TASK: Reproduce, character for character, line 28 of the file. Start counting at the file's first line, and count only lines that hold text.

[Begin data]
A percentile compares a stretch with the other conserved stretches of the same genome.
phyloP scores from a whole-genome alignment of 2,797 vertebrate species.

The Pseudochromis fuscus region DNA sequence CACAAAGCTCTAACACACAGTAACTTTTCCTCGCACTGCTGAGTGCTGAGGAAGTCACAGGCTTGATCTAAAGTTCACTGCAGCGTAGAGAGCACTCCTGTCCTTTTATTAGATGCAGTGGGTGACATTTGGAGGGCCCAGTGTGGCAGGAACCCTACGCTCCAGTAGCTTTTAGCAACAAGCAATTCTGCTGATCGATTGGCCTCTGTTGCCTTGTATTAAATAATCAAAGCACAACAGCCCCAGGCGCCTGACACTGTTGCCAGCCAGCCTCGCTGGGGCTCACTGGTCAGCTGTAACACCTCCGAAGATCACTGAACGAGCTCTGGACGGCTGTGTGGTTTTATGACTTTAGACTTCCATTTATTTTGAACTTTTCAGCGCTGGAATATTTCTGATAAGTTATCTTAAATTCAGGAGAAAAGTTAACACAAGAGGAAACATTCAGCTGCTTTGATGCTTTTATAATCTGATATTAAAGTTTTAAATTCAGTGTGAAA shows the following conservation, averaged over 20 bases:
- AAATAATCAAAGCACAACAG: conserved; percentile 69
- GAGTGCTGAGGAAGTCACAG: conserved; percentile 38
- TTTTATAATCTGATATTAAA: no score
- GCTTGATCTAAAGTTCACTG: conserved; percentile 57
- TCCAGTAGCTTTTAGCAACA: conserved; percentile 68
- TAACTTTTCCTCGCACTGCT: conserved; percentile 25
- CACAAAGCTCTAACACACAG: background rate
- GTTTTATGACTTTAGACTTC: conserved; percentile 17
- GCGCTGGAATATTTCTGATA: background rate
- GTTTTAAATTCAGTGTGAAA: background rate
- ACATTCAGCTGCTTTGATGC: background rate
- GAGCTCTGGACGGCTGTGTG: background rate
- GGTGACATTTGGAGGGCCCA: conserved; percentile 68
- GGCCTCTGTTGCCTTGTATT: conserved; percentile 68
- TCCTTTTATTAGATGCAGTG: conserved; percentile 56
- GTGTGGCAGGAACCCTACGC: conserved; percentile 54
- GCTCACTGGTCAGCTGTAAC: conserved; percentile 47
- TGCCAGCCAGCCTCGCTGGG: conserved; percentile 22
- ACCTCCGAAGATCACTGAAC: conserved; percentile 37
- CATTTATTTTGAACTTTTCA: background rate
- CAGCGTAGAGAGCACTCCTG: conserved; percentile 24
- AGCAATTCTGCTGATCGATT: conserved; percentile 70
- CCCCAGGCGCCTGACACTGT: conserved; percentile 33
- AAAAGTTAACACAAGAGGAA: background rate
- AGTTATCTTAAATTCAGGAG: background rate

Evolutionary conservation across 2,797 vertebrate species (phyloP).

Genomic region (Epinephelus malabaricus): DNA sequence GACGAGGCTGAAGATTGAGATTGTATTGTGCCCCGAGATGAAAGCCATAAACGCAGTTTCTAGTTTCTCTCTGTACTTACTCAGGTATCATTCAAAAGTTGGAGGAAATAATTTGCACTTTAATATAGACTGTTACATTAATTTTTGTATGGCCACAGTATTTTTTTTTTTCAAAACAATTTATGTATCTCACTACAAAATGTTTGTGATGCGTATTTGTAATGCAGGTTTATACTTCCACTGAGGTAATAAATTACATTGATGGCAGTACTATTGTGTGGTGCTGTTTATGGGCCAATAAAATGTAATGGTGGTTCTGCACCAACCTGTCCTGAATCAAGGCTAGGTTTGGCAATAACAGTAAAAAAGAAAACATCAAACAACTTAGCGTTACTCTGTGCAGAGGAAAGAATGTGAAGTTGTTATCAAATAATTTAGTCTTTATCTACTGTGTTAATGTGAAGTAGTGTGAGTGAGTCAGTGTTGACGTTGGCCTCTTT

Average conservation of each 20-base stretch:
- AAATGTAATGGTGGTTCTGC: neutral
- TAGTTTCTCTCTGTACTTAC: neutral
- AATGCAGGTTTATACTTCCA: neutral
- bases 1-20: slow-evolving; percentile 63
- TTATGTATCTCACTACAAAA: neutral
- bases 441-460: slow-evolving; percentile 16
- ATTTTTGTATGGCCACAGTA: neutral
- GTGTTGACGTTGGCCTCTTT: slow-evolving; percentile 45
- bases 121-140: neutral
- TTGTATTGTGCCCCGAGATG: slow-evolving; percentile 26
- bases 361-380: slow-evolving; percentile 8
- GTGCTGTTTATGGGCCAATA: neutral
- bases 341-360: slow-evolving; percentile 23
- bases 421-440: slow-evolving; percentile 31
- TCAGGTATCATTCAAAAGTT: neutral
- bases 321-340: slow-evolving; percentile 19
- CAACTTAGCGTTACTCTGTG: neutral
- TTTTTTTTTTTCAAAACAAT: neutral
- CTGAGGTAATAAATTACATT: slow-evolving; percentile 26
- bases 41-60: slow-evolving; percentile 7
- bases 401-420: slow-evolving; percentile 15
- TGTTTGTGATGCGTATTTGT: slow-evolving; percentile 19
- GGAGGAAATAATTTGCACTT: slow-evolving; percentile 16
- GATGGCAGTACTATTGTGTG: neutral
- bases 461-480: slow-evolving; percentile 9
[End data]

- AGTTATCTTAAATTCAGGAG: background rate